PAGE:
But with scale shots, you can help your customers get a better idea of the actual size of a product by comparing it with other everyday items, similar to this example. This will help your customers visualize your products in their everyday lives and increase their confidence when purchasing online
Scale shots into the photography that helps prospects get a better sense of your product’s size and dimensions. (You’ll be giving dimensions in your product descriptions; but customer may want a visual sense of scale. Obviously, the item’s you introduce into a scale shot should be items whose sizes customer’s will be familiar with. Less obviously, they should be as consistent as possible with your brand or at least consistent with the product in question. Don’t just grab a pencil, a coin, or a ruler because it’s within reach. Put a flower—or a whole bouquet—in that vase so that prospects can see how wide its opening is. Place your travel case beside a passport for comparison, and so on. Here’s how Square does it with their chip reader.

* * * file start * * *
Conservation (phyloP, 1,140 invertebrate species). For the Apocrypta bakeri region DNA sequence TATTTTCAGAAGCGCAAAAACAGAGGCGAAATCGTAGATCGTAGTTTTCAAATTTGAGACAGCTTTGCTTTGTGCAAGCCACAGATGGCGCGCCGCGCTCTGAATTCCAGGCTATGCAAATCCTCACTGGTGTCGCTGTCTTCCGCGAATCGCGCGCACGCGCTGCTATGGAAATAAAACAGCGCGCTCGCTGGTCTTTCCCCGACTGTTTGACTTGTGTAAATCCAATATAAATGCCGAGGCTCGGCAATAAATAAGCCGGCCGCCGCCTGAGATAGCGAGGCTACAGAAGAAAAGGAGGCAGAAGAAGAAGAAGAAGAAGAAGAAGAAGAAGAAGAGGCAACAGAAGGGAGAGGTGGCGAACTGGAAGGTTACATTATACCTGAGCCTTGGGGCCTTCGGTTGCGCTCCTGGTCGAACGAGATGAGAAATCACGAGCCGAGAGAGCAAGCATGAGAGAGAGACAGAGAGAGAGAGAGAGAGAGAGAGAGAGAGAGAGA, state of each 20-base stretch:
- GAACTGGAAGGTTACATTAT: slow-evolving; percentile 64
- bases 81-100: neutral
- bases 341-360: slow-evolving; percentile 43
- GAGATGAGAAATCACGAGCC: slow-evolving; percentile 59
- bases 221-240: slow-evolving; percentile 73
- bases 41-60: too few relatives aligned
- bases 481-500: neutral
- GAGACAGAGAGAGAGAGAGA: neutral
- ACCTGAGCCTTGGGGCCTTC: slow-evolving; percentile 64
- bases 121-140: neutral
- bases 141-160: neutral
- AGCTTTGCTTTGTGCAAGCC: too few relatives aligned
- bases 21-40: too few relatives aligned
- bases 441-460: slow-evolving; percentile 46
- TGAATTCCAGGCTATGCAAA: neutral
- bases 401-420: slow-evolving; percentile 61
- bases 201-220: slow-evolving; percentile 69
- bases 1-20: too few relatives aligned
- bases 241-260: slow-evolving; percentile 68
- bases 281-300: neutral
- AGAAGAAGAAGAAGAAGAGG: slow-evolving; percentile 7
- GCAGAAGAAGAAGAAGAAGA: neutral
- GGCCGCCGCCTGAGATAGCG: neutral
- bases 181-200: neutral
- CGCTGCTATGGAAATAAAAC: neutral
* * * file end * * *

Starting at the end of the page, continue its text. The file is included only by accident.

But overall scale photography is used to render the size of an object quite often. Even rucksacks differ in size and may need more context and an indication of the size used against a human back or next to an iPhone and a notepad. In a way, the popular TetrisChallenge is also an example of scale photography. Look below, that’s not the type of a product picture you usually see on